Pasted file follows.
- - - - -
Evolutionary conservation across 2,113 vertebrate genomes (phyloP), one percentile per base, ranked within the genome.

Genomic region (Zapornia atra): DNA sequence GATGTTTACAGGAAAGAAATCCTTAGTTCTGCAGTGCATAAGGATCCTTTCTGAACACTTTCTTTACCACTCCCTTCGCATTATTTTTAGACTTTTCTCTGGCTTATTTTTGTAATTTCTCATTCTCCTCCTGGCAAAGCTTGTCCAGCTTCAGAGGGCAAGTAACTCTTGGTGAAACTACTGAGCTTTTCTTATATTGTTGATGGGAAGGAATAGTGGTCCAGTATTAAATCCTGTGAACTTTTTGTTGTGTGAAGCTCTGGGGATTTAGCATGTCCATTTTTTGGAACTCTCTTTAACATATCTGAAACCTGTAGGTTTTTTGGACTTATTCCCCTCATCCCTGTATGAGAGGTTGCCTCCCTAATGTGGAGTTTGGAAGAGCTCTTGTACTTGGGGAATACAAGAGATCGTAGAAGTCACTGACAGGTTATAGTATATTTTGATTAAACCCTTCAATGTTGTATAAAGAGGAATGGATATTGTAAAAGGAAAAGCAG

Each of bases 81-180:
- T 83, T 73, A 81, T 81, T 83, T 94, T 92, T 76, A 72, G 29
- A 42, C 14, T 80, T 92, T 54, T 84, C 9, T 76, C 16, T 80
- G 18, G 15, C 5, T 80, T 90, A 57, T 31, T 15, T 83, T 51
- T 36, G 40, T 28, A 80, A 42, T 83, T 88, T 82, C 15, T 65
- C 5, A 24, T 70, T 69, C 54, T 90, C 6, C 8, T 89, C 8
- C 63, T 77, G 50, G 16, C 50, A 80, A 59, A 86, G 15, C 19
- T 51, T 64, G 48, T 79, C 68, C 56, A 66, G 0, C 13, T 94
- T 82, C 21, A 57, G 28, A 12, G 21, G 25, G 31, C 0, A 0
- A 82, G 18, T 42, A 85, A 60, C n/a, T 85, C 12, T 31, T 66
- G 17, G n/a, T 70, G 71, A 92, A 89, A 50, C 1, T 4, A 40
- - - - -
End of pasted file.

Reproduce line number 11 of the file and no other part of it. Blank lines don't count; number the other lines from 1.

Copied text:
- T 82, C 21, A 57, G 28, A 12, G 21, G 25, G 31, C 0, A 0